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There was considerably less gear than we would have had if the tour was for more than a 16 hour trip with no overnight.

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We stopped at this crazy natural foods store in Northampton (?) that had more fruit and Easter candy than I expected to see.

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After snacks we got into the conference and set up for our workshop.

I always like to give folks the option to follow us on the internet, so I created this intensely detailed situation on the white board during our workshop.

#howroadshow

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(Photo by Nicole Myles.)

At the beginning of the workshop we each told a two minute story of our journey to self confidence. I like to begin my workshops and performances at colleges telling people how glad and grateful I am to do this work. I explain that when I was in college if I had access to seeing a queer fat femme teach me about self-confidence (or, let’s be honest, just seeing a queer fat femme) it would have changed my entire life.

Accidental selfie. #howroadshow

After the workshop we made our way over to this barn where there would be the Heels on Wheels performance and a QUEER PROM.

We spent some time backstage eating dinner and getting ready. Heather and I did some yoga stretching where the financial aid office is. No doubt, where a lot of stressed out students line up every semester like I once did. I tried to invoke some healing and patience energy to those students.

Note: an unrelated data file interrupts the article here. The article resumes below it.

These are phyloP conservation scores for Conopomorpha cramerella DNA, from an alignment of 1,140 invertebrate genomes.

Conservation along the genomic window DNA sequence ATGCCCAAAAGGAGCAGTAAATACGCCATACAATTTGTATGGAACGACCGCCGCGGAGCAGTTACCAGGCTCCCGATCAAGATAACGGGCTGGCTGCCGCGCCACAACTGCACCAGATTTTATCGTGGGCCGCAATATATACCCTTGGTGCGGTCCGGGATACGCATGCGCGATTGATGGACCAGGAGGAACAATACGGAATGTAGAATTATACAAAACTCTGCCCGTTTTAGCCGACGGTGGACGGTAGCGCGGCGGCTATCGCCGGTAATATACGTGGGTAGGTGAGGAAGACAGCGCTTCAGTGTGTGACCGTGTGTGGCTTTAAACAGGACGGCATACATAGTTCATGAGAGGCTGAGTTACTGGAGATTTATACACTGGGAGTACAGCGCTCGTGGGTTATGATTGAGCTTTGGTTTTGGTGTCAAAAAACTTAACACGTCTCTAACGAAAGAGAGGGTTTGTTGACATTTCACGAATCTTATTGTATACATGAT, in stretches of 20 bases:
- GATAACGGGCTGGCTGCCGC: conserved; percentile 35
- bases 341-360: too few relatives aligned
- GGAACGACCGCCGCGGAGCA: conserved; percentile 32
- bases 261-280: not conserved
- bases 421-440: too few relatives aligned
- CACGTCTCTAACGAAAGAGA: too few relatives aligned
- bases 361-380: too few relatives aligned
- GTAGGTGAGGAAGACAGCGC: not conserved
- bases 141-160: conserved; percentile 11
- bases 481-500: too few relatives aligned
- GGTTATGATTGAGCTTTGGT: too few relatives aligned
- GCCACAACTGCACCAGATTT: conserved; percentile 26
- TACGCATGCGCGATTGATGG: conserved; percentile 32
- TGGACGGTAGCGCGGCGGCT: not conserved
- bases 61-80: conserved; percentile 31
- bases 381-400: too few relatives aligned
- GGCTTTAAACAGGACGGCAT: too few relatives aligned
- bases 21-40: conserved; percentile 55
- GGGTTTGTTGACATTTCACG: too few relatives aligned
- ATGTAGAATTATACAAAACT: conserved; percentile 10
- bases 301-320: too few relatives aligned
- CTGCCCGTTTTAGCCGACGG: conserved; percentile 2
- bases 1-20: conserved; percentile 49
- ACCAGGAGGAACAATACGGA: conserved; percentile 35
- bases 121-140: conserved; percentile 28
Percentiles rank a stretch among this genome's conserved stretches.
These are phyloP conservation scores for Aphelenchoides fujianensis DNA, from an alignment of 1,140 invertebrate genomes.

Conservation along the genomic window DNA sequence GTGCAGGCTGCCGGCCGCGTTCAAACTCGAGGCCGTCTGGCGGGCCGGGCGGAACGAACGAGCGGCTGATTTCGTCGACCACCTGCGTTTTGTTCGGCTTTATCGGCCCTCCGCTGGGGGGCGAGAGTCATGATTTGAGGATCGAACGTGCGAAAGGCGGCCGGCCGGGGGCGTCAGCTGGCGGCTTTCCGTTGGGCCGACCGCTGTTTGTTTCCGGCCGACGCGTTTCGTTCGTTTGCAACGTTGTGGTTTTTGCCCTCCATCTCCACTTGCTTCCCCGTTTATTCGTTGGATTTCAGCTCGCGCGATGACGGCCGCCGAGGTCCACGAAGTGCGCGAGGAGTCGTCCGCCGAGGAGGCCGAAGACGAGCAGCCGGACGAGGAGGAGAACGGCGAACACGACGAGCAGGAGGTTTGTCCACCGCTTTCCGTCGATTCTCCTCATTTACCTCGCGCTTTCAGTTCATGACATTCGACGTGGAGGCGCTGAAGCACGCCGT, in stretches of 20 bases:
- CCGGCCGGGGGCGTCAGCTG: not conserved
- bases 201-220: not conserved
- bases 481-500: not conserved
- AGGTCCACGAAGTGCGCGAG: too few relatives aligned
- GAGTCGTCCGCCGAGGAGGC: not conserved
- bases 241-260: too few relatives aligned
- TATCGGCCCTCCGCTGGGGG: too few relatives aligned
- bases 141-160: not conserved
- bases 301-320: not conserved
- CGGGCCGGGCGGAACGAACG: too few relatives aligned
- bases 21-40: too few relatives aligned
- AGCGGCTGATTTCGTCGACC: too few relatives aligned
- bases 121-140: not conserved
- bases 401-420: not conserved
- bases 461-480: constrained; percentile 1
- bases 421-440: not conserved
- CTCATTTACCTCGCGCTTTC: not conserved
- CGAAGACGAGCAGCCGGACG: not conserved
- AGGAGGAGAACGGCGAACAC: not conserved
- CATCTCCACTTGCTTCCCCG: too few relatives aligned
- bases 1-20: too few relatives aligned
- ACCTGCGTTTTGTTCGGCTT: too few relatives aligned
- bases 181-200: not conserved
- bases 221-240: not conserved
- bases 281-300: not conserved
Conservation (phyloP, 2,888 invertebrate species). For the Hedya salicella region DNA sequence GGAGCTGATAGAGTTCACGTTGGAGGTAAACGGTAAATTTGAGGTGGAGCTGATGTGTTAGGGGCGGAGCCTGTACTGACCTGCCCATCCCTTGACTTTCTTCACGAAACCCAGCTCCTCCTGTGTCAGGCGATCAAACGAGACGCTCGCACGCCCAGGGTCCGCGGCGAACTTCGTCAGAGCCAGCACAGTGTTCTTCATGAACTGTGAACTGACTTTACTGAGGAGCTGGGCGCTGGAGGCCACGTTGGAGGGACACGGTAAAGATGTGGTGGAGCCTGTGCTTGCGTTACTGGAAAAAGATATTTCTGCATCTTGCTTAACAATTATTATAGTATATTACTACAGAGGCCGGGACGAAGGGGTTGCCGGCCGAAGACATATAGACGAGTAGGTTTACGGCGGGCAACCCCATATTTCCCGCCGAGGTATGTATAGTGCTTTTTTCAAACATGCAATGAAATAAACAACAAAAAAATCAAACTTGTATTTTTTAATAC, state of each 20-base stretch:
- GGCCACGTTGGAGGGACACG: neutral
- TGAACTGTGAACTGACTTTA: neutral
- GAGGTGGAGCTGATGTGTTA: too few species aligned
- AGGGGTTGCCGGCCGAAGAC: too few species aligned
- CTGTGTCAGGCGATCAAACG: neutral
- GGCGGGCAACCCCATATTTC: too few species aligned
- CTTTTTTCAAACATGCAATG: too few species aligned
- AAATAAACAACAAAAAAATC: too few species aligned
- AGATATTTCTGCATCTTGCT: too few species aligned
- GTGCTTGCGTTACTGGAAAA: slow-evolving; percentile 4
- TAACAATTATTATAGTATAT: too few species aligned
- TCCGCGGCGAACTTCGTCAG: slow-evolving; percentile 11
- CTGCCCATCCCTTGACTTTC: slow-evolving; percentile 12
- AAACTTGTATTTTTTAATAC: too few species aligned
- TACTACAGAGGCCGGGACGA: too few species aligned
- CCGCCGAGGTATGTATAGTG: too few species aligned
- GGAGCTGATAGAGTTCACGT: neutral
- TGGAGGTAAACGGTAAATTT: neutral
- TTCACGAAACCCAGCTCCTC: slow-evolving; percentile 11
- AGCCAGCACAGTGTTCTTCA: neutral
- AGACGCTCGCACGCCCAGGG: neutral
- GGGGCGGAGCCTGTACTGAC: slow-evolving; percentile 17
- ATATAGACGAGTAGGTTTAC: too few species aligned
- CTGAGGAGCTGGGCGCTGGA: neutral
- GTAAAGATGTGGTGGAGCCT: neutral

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Being a performer means that the term “backstage” is a loose idea that includes kitchens, storage rooms, alleys behind bars, bathrooms, a sheet tacked up to the ceiling bisecting a part of the room that is the performance space and many, many other weird permutations.

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The merch mall. Buying merch at shows is a fabulous way to support touring artists. I’m super stoked to wear my new purple v-neck Heels on Wheels shirt.

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(I still have those Rebel Cupcake hankies, $8, and hair flowers, $5. If you want them, email me queerfatfemme at gmail.)

It’s impossible to summarize the work presented by the HOW artists that night, but here’s my attempt to give you the diaspora. Heather did her performance “This is What We Have,” about adventures, freedom, longing and stardust. Damien did her piece “Exorcise” a comedic act about a process for embodiment from trauma. It’s very empowering. Shomi did some singing and storytelling about immigrant adolescence and coming out. And Kirya did this incredible piece using Beyonce moves about growing up, gender and body hair. My piece is about what it is like to spend 34 years in a body bigger than what society deems “average,” and I think it’s a good piece for college shows because it’s very body oppression 101, personal and empowering.

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Photo by Nicole Myles.

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Photo by Nicole Myles.

After the show we hung out listening to DJ Shomi Noise DJing. We went out to the van for a brief hang out and imagined that we were sailing through the air in the van with Cristy Road’s image of the night sky floating by us.